1. The General Commemoration of the Most Holy Mother of God.
On the second day of Christmas, the Christian Church gives glory and praise to the most holy Mother of God, who bore our Lord and God and Saviour Jesus Christ. This feast is called a 'general commemoration' because, on this day, all the faithful come together to glorify her, the Mother of God, and to celebrate a triumphant, common feast in her honour. In Ochrid, it has been the custom from time immemorial that, on the eve of the second day of Christmas, Vespers has been celebrated only in the church of the Mother of God, the Chieftain. All the clergy and people there together glorify the most pure Mother of God.
2. Commemoration of the Flight into Egypt
The wise men, astrologers, from the East, having worshipped the Lord in Bethlehem, returned home, at the command of an angel, another way. Herod, that wicked King, planned to slaughter all the children in Bethlehem, but God saw Herod's intention and sent His angel to Joseph. The angel of God spoke to Joseph in a dream and commanded him to take the Child and His mother and flee to Egypt. Joseph did this. Taking the divine Child and His most pure Mother, he travelled first to Nazareth (Lk. 2:39), where he set his household affairs in order and then, taking his son James with them, went off to Egypt (Matt. 2:14). And so the words of the prophet: 'The Lord, riding upon a swift cloud, shall come into Egypt' (Is. 19:1), were fulfilled. In old Cairo today the cave where the holy family lived can be seen, and in the village of Matarea near Cairo, the tree under which the Mother of God rested with the Lord Jesus, where a miraculous spring of water sprang up under the tree. They lived in Egypt for several years, and then the holy family returned to Palestine in response to a command by an angel of God. And so a second prophecy was fulfilled: 'Out of Egypt have I called My Son' (Hosea 11:1). Herod was dead, and on his bloodstained throne sat a worthy successor in his wicked son Archelaus. Joseph, hearing that Archelaus was reigning in Jerusalem, returned to Galilee, to his town of Nazareth, where he settled in his own home. Galilee was at that time ruled by another of Herod's sons, Herod the Younger, who was somewhat better than his wicked brother Archelaus.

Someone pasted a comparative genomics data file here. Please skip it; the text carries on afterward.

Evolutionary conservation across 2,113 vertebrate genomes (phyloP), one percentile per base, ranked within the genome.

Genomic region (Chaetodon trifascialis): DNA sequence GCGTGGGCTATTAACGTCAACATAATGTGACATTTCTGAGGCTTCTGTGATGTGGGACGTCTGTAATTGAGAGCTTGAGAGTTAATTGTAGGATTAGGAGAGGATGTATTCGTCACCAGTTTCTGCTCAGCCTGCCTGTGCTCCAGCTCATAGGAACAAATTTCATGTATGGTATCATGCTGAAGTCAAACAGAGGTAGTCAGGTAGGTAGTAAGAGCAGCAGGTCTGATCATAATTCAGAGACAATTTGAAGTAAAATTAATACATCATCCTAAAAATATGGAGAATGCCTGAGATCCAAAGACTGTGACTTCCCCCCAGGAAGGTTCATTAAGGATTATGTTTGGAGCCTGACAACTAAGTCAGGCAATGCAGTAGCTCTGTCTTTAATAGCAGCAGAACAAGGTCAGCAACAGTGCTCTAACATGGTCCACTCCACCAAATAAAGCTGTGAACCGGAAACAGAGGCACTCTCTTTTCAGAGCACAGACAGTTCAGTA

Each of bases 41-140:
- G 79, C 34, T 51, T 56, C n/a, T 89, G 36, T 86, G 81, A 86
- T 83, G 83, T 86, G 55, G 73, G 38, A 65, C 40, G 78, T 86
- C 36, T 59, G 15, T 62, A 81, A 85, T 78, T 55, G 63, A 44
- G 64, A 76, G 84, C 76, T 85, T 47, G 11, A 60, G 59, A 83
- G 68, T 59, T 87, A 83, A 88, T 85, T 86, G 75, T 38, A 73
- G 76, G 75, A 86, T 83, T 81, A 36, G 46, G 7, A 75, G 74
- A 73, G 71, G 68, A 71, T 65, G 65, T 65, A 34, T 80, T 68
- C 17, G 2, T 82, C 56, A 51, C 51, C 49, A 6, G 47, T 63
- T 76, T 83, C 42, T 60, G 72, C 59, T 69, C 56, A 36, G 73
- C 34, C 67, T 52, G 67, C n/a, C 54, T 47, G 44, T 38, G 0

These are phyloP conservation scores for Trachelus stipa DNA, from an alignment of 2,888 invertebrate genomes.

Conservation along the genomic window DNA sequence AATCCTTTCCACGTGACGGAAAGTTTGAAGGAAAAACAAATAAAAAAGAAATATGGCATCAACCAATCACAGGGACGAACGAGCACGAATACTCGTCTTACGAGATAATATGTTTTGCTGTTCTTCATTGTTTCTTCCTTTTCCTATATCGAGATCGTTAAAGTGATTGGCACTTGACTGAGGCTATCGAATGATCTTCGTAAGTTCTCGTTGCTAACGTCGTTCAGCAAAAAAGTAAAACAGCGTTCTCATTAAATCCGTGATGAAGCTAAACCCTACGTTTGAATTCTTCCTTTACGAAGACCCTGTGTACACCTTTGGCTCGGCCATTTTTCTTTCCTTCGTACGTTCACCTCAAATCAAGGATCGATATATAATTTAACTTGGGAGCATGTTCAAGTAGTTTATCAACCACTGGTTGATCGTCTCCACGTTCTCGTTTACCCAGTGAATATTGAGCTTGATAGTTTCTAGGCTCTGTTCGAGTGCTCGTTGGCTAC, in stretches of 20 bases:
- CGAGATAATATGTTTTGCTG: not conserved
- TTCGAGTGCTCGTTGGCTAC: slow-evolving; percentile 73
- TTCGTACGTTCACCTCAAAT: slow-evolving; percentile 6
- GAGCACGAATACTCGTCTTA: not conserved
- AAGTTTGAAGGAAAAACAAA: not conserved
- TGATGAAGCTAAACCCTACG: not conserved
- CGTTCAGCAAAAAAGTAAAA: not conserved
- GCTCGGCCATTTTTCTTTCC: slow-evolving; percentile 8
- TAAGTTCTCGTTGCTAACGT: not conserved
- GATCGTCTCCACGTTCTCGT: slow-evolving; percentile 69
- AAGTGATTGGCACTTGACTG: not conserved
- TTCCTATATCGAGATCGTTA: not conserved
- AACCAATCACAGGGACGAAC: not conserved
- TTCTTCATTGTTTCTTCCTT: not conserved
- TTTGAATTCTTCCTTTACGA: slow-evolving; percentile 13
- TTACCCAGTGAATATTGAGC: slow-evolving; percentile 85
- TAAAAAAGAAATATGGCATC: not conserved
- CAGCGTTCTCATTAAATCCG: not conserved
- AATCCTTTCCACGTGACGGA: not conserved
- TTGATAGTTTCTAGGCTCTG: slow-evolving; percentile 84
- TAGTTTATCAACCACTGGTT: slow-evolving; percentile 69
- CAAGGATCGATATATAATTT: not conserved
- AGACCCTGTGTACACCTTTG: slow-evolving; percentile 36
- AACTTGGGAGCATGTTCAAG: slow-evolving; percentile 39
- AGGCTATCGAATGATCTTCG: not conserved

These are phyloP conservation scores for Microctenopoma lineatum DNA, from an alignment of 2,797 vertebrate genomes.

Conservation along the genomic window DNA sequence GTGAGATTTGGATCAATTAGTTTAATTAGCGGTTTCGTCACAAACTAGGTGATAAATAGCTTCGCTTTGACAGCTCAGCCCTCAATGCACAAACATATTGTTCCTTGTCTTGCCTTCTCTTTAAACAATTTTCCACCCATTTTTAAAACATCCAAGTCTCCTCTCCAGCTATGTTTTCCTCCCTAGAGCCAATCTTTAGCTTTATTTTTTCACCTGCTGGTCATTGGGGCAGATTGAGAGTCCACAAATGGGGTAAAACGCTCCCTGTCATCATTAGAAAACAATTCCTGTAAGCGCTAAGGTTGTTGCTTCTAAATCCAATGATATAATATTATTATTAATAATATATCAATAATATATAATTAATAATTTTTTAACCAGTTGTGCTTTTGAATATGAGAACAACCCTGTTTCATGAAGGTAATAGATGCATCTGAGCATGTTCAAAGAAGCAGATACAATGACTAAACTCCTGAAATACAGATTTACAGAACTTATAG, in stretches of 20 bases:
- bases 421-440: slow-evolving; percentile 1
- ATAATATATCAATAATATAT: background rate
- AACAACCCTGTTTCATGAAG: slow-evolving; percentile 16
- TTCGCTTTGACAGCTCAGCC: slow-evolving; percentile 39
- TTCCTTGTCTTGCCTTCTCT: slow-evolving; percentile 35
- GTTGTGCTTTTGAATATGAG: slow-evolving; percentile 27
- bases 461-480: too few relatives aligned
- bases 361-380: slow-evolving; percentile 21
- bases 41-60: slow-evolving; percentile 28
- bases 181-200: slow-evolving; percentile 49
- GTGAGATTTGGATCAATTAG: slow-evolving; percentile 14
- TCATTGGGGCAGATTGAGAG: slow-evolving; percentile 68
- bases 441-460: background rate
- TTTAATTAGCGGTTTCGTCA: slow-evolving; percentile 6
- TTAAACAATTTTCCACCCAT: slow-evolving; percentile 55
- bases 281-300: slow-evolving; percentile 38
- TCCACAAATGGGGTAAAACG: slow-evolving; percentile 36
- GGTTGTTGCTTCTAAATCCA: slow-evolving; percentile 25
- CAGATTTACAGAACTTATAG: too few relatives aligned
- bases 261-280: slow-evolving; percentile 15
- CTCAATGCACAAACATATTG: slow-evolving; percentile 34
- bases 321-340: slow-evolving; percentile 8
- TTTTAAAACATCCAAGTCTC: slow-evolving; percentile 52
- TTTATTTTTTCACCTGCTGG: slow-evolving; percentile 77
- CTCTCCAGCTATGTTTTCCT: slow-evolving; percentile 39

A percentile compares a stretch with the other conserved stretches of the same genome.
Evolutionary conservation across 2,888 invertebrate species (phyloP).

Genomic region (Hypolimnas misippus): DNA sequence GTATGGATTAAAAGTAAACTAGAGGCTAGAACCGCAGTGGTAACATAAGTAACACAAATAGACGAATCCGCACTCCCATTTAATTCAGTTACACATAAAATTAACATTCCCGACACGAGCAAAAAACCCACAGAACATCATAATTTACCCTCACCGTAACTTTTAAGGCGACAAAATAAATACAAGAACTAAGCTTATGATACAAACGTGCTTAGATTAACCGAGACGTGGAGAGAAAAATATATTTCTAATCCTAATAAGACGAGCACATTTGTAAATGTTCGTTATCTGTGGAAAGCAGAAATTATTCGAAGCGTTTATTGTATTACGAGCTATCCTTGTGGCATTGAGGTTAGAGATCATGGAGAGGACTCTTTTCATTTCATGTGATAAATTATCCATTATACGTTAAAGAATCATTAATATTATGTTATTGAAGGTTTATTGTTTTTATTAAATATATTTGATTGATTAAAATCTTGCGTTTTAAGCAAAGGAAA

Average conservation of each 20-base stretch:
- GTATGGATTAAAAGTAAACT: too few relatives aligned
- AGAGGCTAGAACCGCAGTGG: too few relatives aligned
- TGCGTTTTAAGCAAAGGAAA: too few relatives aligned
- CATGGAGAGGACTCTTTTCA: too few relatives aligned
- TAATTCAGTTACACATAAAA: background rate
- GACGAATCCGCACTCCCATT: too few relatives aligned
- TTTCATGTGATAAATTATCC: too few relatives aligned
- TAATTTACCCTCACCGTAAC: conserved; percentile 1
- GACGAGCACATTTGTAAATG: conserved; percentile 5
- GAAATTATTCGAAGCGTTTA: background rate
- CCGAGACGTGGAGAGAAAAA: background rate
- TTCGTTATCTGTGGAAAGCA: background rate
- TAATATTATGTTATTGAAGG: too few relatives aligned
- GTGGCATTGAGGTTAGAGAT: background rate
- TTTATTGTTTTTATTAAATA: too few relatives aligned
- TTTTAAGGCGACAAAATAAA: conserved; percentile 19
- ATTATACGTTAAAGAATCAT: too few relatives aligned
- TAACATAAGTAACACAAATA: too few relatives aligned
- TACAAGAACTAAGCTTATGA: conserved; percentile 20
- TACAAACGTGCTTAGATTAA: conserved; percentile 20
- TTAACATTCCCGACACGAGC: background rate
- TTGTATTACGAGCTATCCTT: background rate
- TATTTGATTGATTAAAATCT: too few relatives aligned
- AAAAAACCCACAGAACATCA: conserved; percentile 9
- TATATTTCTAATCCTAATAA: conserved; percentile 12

3. Our Holy Father Evarestus.
Reading the works of St Ephraim the Syrian, he abandoned the diplomatic service and became a monk. He was very strict with himself and wore chains on his body, eating dry bread only once a week. He lived for seventy-five years, and went to the Lord in about 825.
4. St Euthymius the Confessor, Bishop of Sardis.
He took part in the Seventh Ecumenical Council, and spent about thirty years in exile for his veneration of icons. Under the Emperor Theophilus the Iconoclast, he was flogged with bull-whips, during which he died a martyr in 840 and received a wreath of glory in heaven.
5. Our Holy Father Constantine of Synnada.
He was a Jew who came to the Christian faith. When the Cross was made on his head at his baptism, it remained visible there till his death in Constantinople in the seventh century. He is famed for his fasting and for his many miracles. For seven years before his death, he foretold the day of it.